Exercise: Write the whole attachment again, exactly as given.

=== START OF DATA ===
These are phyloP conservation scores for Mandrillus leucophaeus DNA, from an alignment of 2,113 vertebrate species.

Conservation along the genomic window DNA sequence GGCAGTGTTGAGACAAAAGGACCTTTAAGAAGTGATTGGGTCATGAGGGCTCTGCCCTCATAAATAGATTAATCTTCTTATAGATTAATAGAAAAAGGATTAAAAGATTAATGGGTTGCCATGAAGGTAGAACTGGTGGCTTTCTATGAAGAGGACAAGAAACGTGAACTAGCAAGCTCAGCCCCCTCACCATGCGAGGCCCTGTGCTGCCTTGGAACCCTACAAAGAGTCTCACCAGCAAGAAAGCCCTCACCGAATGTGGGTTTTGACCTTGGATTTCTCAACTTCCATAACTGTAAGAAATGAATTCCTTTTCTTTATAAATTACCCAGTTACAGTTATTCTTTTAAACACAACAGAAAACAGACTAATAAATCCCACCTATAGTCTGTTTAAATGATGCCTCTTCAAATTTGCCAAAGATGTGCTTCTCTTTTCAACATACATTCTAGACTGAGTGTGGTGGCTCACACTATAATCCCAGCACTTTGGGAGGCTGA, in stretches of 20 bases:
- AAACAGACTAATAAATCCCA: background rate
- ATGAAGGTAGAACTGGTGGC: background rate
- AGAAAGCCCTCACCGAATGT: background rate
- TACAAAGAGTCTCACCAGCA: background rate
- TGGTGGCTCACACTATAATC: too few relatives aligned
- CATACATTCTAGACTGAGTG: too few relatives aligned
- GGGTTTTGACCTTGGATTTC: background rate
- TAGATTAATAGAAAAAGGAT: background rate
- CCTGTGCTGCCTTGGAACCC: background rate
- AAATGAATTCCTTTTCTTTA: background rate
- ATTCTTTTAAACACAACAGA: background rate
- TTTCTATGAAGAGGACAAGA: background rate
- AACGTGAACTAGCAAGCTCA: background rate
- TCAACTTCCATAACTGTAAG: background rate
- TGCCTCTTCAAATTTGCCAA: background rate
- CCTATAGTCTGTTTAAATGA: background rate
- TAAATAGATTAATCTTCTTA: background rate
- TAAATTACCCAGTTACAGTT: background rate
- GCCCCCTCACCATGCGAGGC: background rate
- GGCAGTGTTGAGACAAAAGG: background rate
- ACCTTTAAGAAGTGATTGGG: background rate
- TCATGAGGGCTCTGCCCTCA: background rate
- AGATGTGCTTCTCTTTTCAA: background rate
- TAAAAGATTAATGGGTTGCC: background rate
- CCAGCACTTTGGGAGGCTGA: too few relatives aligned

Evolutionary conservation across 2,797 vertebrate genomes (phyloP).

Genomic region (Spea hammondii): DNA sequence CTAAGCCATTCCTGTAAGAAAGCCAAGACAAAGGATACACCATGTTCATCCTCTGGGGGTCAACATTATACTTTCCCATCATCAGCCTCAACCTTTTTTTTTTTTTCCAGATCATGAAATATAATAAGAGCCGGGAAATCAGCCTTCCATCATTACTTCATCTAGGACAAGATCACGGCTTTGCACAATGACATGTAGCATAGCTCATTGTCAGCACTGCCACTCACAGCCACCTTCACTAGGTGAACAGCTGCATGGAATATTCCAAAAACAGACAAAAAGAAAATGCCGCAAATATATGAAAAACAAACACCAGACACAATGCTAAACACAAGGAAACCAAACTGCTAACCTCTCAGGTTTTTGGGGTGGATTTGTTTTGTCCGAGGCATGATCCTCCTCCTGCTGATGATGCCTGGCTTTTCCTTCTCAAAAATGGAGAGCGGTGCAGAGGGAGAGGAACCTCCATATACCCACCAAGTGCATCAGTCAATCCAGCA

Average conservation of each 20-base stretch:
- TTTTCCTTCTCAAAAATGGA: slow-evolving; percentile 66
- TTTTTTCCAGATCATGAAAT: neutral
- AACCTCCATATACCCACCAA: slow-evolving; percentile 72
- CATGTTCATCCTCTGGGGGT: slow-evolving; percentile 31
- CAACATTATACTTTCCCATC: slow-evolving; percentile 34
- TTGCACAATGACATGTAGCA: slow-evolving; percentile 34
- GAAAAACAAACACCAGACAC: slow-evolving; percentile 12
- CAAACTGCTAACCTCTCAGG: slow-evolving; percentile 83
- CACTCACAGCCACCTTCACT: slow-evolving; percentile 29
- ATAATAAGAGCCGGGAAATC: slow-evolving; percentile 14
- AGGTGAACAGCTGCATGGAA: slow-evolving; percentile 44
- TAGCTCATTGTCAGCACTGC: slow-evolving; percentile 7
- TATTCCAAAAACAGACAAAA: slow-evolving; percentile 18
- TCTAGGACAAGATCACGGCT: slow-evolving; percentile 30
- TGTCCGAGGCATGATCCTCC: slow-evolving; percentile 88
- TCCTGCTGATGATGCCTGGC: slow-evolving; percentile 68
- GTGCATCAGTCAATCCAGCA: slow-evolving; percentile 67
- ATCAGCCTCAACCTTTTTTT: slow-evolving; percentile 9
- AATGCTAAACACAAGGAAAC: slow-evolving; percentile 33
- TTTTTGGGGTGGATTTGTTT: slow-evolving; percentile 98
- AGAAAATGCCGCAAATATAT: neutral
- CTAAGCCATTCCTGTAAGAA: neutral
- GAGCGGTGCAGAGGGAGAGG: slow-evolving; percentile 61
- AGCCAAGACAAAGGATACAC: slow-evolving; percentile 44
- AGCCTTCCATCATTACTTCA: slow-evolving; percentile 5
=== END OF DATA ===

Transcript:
These are phyloP conservation scores for Mandrillus leucophaeus DNA, from an alignment of 2,113 vertebrate species.

Conservation along the genomic window DNA sequence GGCAGTGTTGAGACAAAAGGACCTTTAAGAAGTGATTGGGTCATGAGGGCTCTGCCCTCATAAATAGATTAATCTTCTTATAGATTAATAGAAAAAGGATTAAAAGATTAATGGGTTGCCATGAAGGTAGAACTGGTGGCTTTCTATGAAGAGGACAAGAAACGTGAACTAGCAAGCTCAGCCCCCTCACCATGCGAGGCCCTGTGCTGCCTTGGAACCCTACAAAGAGTCTCACCAGCAAGAAAGCCCTCACCGAATGTGGGTTTTGACCTTGGATTTCTCAACTTCCATAACTGTAAGAAATGAATTCCTTTTCTTTATAAATTACCCAGTTACAGTTATTCTTTTAAACACAACAGAAAACAGACTAATAAATCCCACCTATAGTCTGTTTAAATGATGCCTCTTCAAATTTGCCAAAGATGTGCTTCTCTTTTCAACATACATTCTAGACTGAGTGTGGTGGCTCACACTATAATCCCAGCACTTTGGGAGGCTGA, in stretches of 20 bases:
- AAACAGACTAATAAATCCCA: background rate
- ATGAAGGTAGAACTGGTGGC: background rate
- AGAAAGCCCTCACCGAATGT: background rate
- TACAAAGAGTCTCACCAGCA: background rate
- TGGTGGCTCACACTATAATC: too few relatives aligned
- CATACATTCTAGACTGAGTG: too few relatives aligned
- GGGTTTTGACCTTGGATTTC: background rate
- TAGATTAATAGAAAAAGGAT: background rate
- CCTGTGCTGCCTTGGAACCC: background rate
- AAATGAATTCCTTTTCTTTA: background rate
- ATTCTTTTAAACACAACAGA: background rate
- TTTCTATGAAGAGGACAAGA: background rate
- AACGTGAACTAGCAAGCTCA: background rate
- TCAACTTCCATAACTGTAAG: background rate
- TGCCTCTTCAAATTTGCCAA: background rate
- CCTATAGTCTGTTTAAATGA: background rate
- TAAATAGATTAATCTTCTTA: background rate
- TAAATTACCCAGTTACAGTT: background rate
- GCCCCCTCACCATGCGAGGC: background rate
- GGCAGTGTTGAGACAAAAGG: background rate
- ACCTTTAAGAAGTGATTGGG: background rate
- TCATGAGGGCTCTGCCCTCA: background rate
- AGATGTGCTTCTCTTTTCAA: background rate
- TAAAAGATTAATGGGTTGCC: background rate
- CCAGCACTTTGGGAGGCTGA: too few relatives aligned

Evolutionary conservation across 2,797 vertebrate genomes (phyloP).

Genomic region (Spea hammondii): DNA sequence CTAAGCCATTCCTGTAAGAAAGCCAAGACAAAGGATACACCATGTTCATCCTCTGGGGGTCAACATTATACTTTCCCATCATCAGCCTCAACCTTTTTTTTTTTTTCCAGATCATGAAATATAATAAGAGCCGGGAAATCAGCCTTCCATCATTACTTCATCTAGGACAAGATCACGGCTTTGCACAATGACATGTAGCATAGCTCATTGTCAGCACTGCCACTCACAGCCACCTTCACTAGGTGAACAGCTGCATGGAATATTCCAAAAACAGACAAAAAGAAAATGCCGCAAATATATGAAAAACAAACACCAGACACAATGCTAAACACAAGGAAACCAAACTGCTAACCTCTCAGGTTTTTGGGGTGGATTTGTTTTGTCCGAGGCATGATCCTCCTCCTGCTGATGATGCCTGGCTTTTCCTTCTCAAAAATGGAGAGCGGTGCAGAGGGAGAGGAACCTCCATATACCCACCAAGTGCATCAGTCAATCCAGCA

Average conservation of each 20-base stretch:
- TTTTCCTTCTCAAAAATGGA: slow-evolving; percentile 66
- TTTTTTCCAGATCATGAAAT: neutral
- AACCTCCATATACCCACCAA: slow-evolving; percentile 72
- CATGTTCATCCTCTGGGGGT: slow-evolving; percentile 31
- CAACATTATACTTTCCCATC: slow-evolving; percentile 34
- TTGCACAATGACATGTAGCA: slow-evolving; percentile 34
- GAAAAACAAACACCAGACAC: slow-evolving; percentile 12
- CAAACTGCTAACCTCTCAGG: slow-evolving; percentile 83
- CACTCACAGCCACCTTCACT: slow-evolving; percentile 29
- ATAATAAGAGCCGGGAAATC: slow-evolving; percentile 14
- AGGTGAACAGCTGCATGGAA: slow-evolving; percentile 44
- TAGCTCATTGTCAGCACTGC: slow-evolving; percentile 7
- TATTCCAAAAACAGACAAAA: slow-evolving; percentile 18
- TCTAGGACAAGATCACGGCT: slow-evolving; percentile 30
- TGTCCGAGGCATGATCCTCC: slow-evolving; percentile 88
- TCCTGCTGATGATGCCTGGC: slow-evolving; percentile 68
- GTGCATCAGTCAATCCAGCA: slow-evolving; percentile 67
- ATCAGCCTCAACCTTTTTTT: slow-evolving; percentile 9
- AATGCTAAACACAAGGAAAC: slow-evolving; percentile 33
- TTTTTGGGGTGGATTTGTTT: slow-evolving; percentile 98
- AGAAAATGCCGCAAATATAT: neutral
- CTAAGCCATTCCTGTAAGAA: neutral
- GAGCGGTGCAGAGGGAGAGG: slow-evolving; percentile 61
- AGCCAAGACAAAGGATACAC: slow-evolving; percentile 44
- AGCCTTCCATCATTACTTCA: slow-evolving; percentile 5